Zapatista peace camps threatened

Chiapas state authorities have declared a “Huitepec-Alcanfores Natural Protected Area” in exactly the location where a “Zapatista Communitarian Ecological Reserve” had been declared weeks earlier. The Zapatistas say the Huitepec area, just outside the highland city of San Cristobal de Las Casas, is coveted by corporate interests for its resources—both its timber and its watershed, for a local Coca-Cola bottling plant. The local environmental group Maderas del Pueblo (Timber for the People) called the government’s move a “provocation.” (La Jornada, Frayba, March 14; Narco News, March 13)

Meanwhile, the activist network De Todos, Para Todos reports an arrest for illegal fishing near the encampment that Zapatista supporters have established at El Mayor, in Baja California, near the US border. The camp was established in support of the right of the local Cucapa indigenous people to fish in their traditional waters. Fishing rights were restricted in 1993 by the federal government’s declaration of the Alto Golfo de California and Delta del Rio Colorado Biosphere Reserve. (DTPT, March 10)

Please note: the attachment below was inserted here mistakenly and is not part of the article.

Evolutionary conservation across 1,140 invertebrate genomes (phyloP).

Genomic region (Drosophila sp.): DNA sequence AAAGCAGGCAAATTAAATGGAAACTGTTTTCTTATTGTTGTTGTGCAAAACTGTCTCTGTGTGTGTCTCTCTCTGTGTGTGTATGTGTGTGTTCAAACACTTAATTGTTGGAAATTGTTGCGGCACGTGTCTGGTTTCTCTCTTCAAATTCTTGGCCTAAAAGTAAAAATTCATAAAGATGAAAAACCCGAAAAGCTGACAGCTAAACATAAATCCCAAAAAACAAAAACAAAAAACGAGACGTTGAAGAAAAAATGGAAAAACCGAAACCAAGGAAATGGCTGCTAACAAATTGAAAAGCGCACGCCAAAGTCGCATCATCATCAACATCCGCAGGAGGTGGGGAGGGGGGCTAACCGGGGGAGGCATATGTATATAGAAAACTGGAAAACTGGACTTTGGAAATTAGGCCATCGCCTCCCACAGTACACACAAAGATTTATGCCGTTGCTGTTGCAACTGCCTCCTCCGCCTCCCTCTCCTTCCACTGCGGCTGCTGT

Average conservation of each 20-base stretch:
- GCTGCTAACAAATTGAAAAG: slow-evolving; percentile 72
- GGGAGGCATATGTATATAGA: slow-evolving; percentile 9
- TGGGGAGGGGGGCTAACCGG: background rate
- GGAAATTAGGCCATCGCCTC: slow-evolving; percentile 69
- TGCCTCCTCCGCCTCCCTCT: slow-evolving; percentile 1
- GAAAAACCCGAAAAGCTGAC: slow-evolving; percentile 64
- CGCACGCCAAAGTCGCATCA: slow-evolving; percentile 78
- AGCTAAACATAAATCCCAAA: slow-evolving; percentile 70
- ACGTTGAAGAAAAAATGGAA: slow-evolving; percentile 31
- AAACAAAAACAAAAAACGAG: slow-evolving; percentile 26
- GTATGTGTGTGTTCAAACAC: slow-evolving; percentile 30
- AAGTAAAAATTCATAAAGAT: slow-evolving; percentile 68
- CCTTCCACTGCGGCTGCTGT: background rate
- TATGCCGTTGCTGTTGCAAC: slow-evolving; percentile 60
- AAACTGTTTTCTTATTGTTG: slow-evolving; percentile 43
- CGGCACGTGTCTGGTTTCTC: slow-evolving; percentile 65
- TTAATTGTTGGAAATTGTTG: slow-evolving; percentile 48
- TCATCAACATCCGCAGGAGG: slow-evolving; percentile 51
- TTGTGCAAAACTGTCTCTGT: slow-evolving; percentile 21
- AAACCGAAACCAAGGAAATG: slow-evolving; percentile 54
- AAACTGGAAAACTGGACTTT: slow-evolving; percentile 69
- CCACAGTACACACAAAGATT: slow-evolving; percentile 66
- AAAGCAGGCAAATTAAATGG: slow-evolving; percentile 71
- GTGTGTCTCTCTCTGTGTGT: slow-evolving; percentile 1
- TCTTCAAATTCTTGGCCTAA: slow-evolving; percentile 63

Relevant websites:

Sources archived at Chiapas95.

See our last posts on Mexico and the Zapatista struggle, and the Zapatista peace camps.

  1. Coca-caciques?
    Hermann Bellinghausen writes for La Jornada March 24, that Coca-Cola, seeking to extract five liters of water every second from the Huitepec aquifer, is in a “chain of cmplicity” with the local caciques (village bosses) of San Juan Chamula and Zinacantan to abrogate the Zapatista ecological reserve.